Understanding Vodka – Part III: Scandinavian Design

When I first visited Stockholm in 2004 I was completely taken aback by the clean architecture and stark landscape of the city – glass and metal abound, reflecting both the deep blue waters of Riddarfjärden and the brooding greys of the clouds above. The propensity to use science and technology in conjunction with nature is something I greatly admire and it's a Swedish trait that seems to extend beyond architecture and into distillation as well. Absolut vodka's 2013 Elyx release, for example, utilized stunning packaging, state of the art distillation, and locally-sourced, responsibly-grown wheat from a historic farm more than 600 years old. Most of the furniture in my house is from IKEA, so maybe I'm just unconsciously biased, but it seems like Sweden really understands how to design things in a stylish, yet forward-thinking manner.

The Absolut Elyx was recently awarded the title of "best vodka in the world" at the 2013 San Francisco Spirits Competition. That's a pretty heavy accolade. Having tasted it along side other Polish, Russian, and American vodkas, I don't disagree that it stands out above the crowd. Why is it, however, that the Elyx shines not only brighter than other Absolut products, but also than the most highly-regarded Eastern European vodkas in production? That's what I asked Absolut this week and here's what I found out about their production.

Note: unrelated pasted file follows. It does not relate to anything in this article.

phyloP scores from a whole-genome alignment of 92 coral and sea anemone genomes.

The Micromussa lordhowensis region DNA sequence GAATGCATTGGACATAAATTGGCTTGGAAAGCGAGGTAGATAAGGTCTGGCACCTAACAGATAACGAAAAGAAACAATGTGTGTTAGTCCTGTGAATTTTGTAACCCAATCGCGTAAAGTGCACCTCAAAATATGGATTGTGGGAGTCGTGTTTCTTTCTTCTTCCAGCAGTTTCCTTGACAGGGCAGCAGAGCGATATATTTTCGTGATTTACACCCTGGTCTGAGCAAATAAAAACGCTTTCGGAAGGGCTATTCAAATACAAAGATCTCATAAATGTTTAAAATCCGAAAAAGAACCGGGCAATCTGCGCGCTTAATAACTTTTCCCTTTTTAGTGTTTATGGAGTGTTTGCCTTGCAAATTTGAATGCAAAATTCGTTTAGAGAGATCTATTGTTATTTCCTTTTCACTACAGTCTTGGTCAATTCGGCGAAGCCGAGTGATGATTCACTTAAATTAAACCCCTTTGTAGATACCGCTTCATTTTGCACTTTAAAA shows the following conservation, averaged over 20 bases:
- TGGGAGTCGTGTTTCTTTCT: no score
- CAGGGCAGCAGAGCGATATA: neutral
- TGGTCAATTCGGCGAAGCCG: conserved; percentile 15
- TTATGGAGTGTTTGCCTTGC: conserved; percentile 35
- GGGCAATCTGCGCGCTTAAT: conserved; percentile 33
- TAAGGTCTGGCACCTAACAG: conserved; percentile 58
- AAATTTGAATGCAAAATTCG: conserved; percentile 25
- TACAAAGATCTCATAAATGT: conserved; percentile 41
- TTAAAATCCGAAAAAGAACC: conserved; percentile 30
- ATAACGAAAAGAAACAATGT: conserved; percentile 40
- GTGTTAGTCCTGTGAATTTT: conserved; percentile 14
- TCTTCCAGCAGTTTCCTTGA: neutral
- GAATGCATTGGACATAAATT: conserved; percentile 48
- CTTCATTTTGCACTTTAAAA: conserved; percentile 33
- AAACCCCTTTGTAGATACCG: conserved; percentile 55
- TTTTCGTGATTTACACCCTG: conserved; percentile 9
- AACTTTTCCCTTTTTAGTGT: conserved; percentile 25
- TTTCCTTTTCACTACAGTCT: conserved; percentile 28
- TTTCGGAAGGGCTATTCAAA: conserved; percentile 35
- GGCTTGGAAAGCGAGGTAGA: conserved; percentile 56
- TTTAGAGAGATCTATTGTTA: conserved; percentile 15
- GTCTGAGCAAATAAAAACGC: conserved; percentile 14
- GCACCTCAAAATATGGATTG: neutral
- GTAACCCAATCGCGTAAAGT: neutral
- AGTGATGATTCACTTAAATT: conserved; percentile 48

Traditional European vodka distillation has always centered around which grains were readily available. Polish vodka is traditionally rye-based because rye was the dominant grain for the region, as was wheat in Russia. Wheat and barley were the grains of choice in Sweden (explaining the vibrant beer culture in the region). Wheat has been sown in southern Sweden for centuries, specifically winter wheat, which is specifically suited for growing in the Skåne region. Absolut has relationships with approximately 450 farms across the region and in an average year about 300 of these farms will supply the wheat that is used to make Absolut Vodka. The wheat used to make Absolut accounts for around 20% of the total wheat production for the whole region. This is approximately 125,000 tons per year. A selection of wheat is made from a list of seven varieties which is reviewed each year. In 2012 these varieties were Audi, Skalmeje, Olivin, Cubus, Opus, Oakley and Boomer. With the Elyx, however, Absolut decided to source all the winter wheat sourced from a single estate called Råbelöf (located 15 miles from the distillery) that has been growing wheat since the 1400s.